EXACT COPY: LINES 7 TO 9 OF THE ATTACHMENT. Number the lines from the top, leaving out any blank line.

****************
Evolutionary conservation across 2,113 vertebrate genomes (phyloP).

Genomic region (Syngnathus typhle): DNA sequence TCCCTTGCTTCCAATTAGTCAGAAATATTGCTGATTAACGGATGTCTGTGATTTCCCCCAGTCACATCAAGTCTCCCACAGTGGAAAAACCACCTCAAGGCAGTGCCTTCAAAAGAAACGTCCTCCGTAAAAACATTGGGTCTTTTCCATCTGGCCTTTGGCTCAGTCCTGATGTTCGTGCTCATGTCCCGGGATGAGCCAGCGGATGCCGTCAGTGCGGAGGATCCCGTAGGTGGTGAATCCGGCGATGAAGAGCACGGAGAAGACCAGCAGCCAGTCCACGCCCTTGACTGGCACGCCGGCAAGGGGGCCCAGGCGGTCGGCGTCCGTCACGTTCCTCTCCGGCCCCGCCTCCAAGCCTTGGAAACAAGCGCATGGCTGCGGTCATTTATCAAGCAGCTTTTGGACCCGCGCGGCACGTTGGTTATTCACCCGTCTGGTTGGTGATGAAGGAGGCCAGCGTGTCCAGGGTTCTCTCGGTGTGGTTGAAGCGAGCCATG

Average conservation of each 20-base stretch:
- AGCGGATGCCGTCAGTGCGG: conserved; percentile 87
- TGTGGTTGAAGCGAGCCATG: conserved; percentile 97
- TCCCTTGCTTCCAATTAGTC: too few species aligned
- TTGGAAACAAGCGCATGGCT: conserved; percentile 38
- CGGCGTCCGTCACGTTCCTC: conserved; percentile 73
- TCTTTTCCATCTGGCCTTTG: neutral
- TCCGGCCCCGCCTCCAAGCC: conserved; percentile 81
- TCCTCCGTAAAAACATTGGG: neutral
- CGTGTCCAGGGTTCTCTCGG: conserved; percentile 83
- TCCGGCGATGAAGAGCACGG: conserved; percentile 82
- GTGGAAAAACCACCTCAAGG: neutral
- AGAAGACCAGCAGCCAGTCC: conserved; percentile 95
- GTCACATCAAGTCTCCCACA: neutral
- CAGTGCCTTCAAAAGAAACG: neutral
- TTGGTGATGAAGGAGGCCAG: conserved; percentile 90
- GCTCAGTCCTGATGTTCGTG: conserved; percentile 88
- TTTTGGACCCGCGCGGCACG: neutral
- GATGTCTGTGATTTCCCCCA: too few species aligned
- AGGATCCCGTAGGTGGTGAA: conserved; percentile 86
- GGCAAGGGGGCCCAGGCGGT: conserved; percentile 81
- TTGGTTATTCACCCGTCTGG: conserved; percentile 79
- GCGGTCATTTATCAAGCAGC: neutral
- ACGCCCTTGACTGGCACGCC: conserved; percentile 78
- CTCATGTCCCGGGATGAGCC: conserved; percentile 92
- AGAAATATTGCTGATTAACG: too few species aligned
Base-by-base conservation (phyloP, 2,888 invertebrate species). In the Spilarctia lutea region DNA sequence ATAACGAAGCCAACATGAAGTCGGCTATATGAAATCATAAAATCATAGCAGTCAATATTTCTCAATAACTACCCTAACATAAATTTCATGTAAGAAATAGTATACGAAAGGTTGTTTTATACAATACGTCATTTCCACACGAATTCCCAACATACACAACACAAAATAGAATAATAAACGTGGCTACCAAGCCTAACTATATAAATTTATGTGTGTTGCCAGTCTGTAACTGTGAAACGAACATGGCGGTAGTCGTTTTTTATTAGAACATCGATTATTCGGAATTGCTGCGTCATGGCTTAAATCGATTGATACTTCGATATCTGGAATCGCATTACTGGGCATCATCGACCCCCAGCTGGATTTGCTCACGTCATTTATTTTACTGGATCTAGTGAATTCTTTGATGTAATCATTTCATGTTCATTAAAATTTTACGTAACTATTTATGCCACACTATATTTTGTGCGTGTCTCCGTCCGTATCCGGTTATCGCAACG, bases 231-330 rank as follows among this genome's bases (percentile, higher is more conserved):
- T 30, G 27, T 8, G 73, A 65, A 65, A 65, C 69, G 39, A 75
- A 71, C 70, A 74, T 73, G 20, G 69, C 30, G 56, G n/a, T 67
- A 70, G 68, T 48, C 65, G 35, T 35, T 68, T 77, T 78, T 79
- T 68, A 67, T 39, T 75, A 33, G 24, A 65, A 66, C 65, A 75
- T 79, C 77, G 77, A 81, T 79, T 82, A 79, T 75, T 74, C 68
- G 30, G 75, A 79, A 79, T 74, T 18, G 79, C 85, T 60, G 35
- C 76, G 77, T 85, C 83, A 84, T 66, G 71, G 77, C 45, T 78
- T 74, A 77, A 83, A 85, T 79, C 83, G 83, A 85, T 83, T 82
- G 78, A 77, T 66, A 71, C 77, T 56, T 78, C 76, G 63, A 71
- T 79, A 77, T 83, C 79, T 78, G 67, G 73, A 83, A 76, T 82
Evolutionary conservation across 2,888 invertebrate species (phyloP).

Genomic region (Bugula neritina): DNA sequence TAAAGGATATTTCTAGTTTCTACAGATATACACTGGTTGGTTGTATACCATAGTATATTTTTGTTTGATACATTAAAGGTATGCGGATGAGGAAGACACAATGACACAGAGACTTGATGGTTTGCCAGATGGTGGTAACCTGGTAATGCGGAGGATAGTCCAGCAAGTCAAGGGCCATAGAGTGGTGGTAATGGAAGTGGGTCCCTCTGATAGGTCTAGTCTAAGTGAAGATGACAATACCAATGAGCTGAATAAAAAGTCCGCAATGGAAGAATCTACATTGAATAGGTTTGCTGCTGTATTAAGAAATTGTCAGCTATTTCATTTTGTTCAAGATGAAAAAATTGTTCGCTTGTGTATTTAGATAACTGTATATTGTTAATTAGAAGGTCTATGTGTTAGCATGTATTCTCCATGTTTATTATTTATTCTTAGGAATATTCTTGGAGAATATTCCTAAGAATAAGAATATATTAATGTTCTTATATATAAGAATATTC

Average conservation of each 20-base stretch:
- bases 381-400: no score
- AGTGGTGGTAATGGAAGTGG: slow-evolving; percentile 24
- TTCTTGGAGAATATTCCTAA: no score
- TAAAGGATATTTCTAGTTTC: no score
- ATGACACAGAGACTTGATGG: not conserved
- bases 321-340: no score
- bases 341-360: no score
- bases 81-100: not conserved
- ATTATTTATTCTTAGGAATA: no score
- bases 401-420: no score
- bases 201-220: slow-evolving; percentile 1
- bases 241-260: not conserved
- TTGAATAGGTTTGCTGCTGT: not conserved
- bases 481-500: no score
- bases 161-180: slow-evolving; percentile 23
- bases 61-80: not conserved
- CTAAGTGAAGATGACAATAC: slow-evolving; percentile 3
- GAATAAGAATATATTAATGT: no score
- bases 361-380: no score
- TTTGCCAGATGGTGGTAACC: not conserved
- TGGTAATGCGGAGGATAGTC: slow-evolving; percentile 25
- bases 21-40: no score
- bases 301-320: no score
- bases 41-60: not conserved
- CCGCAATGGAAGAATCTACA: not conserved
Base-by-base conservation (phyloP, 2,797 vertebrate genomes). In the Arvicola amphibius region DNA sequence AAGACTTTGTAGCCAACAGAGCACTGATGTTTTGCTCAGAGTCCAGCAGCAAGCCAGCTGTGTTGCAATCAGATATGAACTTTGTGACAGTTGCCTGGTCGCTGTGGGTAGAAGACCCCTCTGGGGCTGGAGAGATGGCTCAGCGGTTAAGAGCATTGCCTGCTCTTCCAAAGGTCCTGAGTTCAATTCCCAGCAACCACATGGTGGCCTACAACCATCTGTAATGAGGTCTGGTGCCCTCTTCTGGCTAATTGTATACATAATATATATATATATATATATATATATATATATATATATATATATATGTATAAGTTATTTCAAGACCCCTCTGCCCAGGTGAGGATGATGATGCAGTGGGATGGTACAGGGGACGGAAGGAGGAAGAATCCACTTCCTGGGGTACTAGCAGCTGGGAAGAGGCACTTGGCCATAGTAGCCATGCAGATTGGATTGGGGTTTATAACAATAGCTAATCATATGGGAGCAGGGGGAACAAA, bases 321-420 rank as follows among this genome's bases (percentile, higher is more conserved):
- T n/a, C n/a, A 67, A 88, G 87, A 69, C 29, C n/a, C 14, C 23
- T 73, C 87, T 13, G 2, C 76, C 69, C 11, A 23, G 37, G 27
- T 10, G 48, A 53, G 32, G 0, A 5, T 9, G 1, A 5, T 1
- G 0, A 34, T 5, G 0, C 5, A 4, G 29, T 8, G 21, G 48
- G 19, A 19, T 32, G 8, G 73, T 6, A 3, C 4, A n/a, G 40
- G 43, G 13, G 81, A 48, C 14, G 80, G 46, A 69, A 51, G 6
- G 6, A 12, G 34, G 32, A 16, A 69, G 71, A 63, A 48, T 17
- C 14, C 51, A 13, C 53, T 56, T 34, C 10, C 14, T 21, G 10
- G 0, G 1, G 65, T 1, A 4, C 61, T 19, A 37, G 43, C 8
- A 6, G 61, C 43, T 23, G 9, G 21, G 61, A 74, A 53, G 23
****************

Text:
- TTGGAAACAAGCGCATGGCT: conserved; percentile 38
- CGGCGTCCGTCACGTTCCTC: conserved; percentile 73
- TCTTTTCCATCTGGCCTTTG: neutral